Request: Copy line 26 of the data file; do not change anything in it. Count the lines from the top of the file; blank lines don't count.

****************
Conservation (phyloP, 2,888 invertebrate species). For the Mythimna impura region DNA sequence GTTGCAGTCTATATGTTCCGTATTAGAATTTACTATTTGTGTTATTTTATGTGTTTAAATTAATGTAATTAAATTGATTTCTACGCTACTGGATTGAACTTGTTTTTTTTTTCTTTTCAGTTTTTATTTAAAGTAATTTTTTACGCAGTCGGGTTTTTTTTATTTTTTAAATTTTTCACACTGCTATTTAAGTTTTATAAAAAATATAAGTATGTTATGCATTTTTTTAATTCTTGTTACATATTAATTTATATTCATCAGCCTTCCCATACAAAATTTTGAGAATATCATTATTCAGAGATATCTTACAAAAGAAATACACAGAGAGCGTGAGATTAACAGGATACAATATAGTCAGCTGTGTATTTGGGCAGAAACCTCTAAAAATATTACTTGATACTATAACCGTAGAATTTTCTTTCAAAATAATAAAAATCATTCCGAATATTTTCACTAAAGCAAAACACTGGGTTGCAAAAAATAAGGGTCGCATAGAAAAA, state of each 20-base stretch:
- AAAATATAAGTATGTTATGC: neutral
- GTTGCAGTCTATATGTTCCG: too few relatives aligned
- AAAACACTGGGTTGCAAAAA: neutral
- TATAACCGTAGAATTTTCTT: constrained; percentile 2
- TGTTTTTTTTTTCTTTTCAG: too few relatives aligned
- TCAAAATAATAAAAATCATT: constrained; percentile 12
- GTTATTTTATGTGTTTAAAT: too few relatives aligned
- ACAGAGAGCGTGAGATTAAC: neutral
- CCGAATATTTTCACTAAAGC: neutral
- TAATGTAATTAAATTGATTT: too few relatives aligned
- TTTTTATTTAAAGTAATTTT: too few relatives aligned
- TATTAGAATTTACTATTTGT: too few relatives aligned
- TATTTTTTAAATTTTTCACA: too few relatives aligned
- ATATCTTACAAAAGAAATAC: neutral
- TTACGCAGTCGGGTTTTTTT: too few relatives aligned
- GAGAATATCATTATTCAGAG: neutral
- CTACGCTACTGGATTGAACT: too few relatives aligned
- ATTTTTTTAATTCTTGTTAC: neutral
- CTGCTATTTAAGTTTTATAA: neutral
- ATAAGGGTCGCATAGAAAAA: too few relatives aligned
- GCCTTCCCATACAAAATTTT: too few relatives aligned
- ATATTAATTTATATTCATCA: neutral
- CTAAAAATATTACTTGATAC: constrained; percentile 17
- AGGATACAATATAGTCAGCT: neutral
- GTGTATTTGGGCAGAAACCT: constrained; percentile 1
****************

- GTGTATTTGGGCAGAAACCT: constrained; percentile 1